About features that make user experience suck

About features that make user experience suck

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In my last post, I discussed how using the right level of fidelity could ease design reviews and help the design process, especially in multi-disciplinary environments. This topic is somewhat related to the one I want to discuss today, which is about how your design can provide features misleading the users.

CAD puts too much emphasis on the pixels in the early stages of design

Let me guide you through one of the occurrences of this phenomenon. Back in 2002, I was hired to conduct a ethnographic field study of collocated design practice in two architecture firms. The goal was to identify key physical interactions that participated in the sound collaborative practice of architects. One insight we identifies was the shift of practice from pen-and-paper based drawing, and CAD based drawing. I remember having a fascinating conversation with one architect explaining to us that he felt CAD was getting in the way of his real job, problem solving and design, by putting too much emphasis on the pixel right from the beginning. Because the software allowed users to create straight lines, to-scale drawings, he felt pressured at all times to deliver on such promises when using the tool. Yet the early stages of the design did not require that level of precision, and he consequently often found himself spending too much time prettifying things that would be thoroughly iterated on anyway and changed significantly thereafter.

About affordances

This ties back to the concept of affordances, coined by ecological psychologist James J. Gibson. Real world affordances are ways in which an object in the real world provides cues as to how it can be used in our lives --e.g. I could use the hammer to hit something, because it has a flat hard surface and a long handle, and a nice weight to it--. (For those of you design savvy, you may be familiar with Don Norman's book who talks, amongst other things, about the role of affordances in design: The Design of Everyday Thing). In 2001, Bill Gaver derived this concept to the digital world by talking about technology affordances, or how widgets can tell users what they can do, or help them learn it. In this post, I want to talk about a slightly different kind of affordance, a design affordance if we must label it. It is about how, by fashioning an object and placing it, people will be tempted to use it, with or without an understanding of what it is good for, or how to use it. The mere fact that it is there says two things: By being there it is useful for something, and by not using it, you make a conscious decision not to use it.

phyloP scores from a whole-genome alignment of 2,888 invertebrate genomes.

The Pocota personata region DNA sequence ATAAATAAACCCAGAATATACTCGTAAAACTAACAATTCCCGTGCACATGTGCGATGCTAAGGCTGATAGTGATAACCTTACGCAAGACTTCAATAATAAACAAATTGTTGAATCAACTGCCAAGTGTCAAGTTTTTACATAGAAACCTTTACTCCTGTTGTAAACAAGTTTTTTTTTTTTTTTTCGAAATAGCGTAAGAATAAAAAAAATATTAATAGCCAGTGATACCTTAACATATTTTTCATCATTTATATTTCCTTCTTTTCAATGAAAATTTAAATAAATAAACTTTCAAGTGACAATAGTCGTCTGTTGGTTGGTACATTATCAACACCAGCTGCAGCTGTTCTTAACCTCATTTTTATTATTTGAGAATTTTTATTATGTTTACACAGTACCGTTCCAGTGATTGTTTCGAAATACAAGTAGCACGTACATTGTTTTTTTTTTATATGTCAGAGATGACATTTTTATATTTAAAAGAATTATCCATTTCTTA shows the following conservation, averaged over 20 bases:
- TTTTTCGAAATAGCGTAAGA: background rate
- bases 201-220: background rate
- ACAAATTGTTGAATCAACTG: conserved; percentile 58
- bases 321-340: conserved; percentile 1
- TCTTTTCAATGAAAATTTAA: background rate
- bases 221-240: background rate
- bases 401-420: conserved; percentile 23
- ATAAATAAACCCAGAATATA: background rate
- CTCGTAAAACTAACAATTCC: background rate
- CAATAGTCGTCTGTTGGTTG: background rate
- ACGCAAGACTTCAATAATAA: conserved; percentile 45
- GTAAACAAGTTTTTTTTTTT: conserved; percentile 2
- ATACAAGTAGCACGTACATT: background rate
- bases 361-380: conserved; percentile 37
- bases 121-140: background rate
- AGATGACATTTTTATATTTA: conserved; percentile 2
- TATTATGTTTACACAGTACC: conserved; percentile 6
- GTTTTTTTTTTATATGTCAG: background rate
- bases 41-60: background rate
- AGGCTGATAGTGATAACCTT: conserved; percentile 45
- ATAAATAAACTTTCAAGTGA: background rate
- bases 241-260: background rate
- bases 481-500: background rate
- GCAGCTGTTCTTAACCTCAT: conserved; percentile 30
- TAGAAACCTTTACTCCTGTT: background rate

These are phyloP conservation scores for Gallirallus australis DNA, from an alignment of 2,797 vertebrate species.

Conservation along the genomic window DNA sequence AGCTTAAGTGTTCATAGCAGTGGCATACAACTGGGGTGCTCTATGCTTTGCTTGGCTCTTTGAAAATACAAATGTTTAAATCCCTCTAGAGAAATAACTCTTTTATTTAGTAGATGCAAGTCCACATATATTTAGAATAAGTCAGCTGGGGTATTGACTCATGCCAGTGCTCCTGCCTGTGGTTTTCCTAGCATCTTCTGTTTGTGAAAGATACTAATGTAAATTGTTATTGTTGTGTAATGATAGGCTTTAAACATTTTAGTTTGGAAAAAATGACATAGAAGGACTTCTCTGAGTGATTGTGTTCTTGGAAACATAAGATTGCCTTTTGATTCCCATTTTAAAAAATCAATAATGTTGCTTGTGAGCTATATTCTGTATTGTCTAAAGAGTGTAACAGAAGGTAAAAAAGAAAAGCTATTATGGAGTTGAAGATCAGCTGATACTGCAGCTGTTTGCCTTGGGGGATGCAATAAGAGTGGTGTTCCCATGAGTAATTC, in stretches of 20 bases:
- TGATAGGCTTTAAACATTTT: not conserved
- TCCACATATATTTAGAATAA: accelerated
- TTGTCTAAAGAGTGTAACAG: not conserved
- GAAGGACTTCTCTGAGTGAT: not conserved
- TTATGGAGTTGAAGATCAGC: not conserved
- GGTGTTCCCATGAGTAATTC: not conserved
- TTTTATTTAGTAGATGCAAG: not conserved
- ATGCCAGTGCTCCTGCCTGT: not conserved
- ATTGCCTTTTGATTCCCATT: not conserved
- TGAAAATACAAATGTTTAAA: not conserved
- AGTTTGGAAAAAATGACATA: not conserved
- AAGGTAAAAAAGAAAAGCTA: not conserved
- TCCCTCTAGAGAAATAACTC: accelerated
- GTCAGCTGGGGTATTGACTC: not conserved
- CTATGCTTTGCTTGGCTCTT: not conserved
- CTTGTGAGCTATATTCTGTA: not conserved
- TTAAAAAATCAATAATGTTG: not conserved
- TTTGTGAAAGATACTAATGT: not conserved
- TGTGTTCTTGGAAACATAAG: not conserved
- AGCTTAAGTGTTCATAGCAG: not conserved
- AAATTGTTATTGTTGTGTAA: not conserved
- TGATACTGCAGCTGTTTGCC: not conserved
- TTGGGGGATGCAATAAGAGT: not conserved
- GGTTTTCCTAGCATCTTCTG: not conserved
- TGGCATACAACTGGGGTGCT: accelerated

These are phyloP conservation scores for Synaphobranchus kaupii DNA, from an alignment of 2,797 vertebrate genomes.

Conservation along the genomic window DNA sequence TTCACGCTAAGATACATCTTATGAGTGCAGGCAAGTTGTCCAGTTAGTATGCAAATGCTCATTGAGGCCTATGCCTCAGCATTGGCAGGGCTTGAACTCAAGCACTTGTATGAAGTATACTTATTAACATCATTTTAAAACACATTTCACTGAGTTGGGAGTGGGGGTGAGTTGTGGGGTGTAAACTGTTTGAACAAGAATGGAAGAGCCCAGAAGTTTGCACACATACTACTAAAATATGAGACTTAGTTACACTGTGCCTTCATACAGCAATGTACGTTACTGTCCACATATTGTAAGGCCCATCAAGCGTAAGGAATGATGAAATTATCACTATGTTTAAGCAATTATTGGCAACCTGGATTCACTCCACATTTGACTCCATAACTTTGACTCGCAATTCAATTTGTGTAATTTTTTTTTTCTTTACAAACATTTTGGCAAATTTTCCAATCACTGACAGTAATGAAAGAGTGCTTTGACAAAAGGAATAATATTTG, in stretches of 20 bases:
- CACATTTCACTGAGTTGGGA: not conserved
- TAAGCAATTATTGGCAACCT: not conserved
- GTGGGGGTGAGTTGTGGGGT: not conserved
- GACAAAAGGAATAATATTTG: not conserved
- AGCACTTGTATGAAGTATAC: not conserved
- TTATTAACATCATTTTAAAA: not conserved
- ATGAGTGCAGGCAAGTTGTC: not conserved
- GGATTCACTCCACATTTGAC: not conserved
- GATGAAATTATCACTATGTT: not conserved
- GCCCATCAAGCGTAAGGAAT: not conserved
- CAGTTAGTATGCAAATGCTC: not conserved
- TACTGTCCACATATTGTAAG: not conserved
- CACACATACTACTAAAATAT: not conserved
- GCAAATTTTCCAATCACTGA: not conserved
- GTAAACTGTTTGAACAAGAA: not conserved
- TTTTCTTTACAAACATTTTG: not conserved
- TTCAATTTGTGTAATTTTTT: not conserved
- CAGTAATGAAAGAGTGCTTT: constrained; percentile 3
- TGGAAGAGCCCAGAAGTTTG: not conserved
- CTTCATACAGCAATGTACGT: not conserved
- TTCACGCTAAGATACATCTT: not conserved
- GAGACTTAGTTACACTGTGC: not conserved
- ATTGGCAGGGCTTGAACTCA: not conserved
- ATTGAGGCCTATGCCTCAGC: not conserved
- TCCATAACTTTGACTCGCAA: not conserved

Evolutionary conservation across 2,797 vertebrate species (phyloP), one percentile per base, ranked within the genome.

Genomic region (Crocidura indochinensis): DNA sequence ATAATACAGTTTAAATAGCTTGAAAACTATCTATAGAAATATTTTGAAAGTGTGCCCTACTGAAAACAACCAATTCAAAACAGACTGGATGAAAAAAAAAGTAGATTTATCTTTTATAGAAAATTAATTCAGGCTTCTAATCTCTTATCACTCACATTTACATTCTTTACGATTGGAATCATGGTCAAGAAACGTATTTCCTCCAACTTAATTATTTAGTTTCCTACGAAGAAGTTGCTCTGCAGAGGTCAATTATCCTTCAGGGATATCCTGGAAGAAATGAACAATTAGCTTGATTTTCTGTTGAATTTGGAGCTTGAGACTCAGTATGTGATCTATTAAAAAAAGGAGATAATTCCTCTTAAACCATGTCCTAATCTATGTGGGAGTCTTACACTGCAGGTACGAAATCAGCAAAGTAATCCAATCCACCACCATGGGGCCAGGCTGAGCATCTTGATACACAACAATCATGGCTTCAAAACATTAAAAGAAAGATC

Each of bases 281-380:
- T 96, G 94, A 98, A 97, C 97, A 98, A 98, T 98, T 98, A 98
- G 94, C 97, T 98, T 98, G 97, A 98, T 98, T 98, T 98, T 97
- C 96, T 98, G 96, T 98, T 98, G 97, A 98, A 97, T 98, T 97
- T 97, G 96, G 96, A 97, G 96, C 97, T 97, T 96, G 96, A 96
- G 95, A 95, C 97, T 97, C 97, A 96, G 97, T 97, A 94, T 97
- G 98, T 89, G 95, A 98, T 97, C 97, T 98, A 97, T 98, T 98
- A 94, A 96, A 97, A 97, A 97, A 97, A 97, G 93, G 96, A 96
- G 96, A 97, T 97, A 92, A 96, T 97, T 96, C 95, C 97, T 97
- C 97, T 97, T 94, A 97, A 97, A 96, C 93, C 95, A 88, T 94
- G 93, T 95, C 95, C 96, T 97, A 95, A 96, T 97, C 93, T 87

"Because the ruler allows you to get very precise, you feel like you have to."

To go back to the hammer analogy, imagine being in a carpenter's shop. You see the hammer, and you already have a physical understanding of how you can use it, added to a cultural understanding of other more complex things it may be able to do (pull nails out, serve as lever, etc). Nothing new here. Imagine now that you find a nice big ruler, that provides precision own to the 64th of an inch (Yaya!). If you are a visitor passing by, you will be impressed by the minutia of the work of the carpenter. If you are a carpenter apprentice on your first day, there are chances you will feel like you need to upscale your technique to reach 64th-of-an-inch precision. Because it allows you to do it somewhat implies that you should. I would bet that many senior carpenters have seen overeager beginners starting to measure everything with the precision provided by the tool, and have made their quest to teach their pupils that in many cases, it's about getting the right level of detail, regardless of what the tool allows you to achieve. Which sometimes means using an already cut piece of lumber to measure where to cut subsequent ones, even if it is precise only to the 8th of an inch. In other words, because the ruler allows you to get very precise, you feel like you have to.

How does this translate in the software world? In a paper last year, I started discussing how social media websites like Twitter and Facebook provided you with mechanisms that set the expectations of people in a relationship of how they can communicate. In twitter, you will never expect a letter about the latest in the other's life, due to the limitation in the number of characters. On Facebook, you are provided with a text box for entering comments which affords you typing many characters, so this is what people do. I sometimes feel pressured to use this box to its full extend. What if I only do a smiley where I could have written a  more complex text? I feel pressured: the choice of not using this feature to its full capability can be perceived as a lack of engagement ("I could not be bothered giving you more than that, even though I could"). I strongly believe this is why, not so long ago, Facebook has introduced the "like" button. Now you can express yourself easily, without having to engage in a conversation. This is accepted, since this is a mechanism supported by the interface.

I am sure by now you can derive this concept to many interfaces. Please do not hesitate to share those with me, as I work my way around understanding and better defining this phenomenon.

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